There were 21 press releases posted in the last 24 hours and 169,469 in the last 365 days.

Canada's unions urge federal government to work with health ministers on pharmacare

/ -- OTTAWA, ONTARIO--(Marketwired - Oct 18, 2017) - Canadian Labour Congress president Hassan Yussuff says he is optimistic that pharmacare will emerge as a priority in this week's meeting between federal and provincial and territorial health ministers.

The CLC will join other organizations advocating for pharmacare at the meetings taking place in Edmonton this Thursday and Friday October 19 and 20.

"We will be there to encourage the health ministers to take steps that would advance the discussion around implementation of a universal prescription drug plan that would cover everyone in Canada, regardless of age, income or where they live," said Yussuff.

At July's Council of the Federation meeting, provincial and territorial premiers called on the federal government to continue to collaborate with them and engage actively in discussions about establishing a national pharmacare plan.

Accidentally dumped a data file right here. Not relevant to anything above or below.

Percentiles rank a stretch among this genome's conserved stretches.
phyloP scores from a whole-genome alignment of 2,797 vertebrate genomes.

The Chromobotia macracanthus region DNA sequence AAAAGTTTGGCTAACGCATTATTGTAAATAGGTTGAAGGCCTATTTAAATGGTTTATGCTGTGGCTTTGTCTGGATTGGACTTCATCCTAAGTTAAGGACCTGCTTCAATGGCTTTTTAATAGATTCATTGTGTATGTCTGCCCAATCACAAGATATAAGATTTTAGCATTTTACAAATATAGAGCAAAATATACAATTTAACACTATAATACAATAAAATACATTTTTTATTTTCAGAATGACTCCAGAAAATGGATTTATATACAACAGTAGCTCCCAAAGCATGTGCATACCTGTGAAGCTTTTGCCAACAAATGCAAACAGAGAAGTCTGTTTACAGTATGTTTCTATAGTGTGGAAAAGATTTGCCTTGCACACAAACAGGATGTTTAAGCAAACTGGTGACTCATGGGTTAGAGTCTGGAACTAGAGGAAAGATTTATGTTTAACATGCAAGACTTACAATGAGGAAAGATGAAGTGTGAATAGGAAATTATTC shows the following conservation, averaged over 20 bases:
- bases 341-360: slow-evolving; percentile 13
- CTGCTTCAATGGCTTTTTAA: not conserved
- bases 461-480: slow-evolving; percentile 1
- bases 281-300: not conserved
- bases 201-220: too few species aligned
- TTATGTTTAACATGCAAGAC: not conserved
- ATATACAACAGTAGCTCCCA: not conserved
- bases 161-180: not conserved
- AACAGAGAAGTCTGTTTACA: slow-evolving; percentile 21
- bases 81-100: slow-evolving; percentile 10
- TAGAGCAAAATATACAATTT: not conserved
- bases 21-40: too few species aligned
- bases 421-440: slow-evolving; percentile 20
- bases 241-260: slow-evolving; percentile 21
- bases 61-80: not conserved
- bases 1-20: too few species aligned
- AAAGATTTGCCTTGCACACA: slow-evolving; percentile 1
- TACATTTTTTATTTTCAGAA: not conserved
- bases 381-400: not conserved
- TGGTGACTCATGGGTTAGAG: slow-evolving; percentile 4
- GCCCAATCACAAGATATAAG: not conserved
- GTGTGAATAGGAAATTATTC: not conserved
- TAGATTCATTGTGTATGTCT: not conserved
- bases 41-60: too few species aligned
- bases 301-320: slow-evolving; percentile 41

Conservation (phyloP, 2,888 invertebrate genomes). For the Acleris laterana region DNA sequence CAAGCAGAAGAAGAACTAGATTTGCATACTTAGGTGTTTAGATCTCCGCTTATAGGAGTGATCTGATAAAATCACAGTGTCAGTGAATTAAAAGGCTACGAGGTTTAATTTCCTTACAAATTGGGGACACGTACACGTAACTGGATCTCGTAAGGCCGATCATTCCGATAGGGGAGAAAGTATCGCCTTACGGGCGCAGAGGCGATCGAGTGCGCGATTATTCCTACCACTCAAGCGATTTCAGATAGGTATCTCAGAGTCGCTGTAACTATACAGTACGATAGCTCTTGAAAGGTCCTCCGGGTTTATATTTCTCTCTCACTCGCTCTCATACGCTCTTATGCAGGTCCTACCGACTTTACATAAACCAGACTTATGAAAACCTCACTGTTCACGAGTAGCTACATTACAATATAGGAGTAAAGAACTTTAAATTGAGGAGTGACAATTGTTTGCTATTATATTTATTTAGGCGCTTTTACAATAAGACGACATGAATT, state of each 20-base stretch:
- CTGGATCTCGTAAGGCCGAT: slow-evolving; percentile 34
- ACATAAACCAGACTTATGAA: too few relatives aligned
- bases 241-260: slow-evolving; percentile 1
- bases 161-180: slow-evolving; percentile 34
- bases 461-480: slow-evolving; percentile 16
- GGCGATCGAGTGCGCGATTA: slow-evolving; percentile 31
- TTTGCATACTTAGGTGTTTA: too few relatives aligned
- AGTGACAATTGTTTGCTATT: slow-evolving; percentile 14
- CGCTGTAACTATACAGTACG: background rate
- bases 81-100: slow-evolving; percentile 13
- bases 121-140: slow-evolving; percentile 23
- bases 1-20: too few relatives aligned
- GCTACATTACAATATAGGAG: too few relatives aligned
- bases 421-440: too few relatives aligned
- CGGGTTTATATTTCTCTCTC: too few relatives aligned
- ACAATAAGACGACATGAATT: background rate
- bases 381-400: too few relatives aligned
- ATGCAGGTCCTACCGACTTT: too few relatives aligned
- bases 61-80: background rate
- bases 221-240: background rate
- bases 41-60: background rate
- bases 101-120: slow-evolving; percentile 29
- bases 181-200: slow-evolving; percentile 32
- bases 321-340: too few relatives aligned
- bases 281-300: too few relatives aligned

Since then, the Parliamentary Budget Officer issued a report using the Quebec government's public prescription drug plan formulary to estimate universal pharmacare would yield annual savings of $4.2 billion.

A second report from the Canadian Centre for Policy Alternatives and Canadian Doctors for Medicare used a more efficient model to estimate net annual savings of $11 billion.

Canada is the only developed country in the world with a universal health care program that doesn't include a universal prescription drug plan. Instead, our multiple-payer system has resulted in the second highest prescription drug costs in the world next to the United States. That's left 3.5 million Canadians unable to afford their prescriptions.

This past Labour Day, on the heels of a successful bid to expand the Canada Pension Plan, Canada's unions launched a campaign calling for a national pharmacare plan.

Chantal St-Denis
National Representative, Media Relations
CLC Communications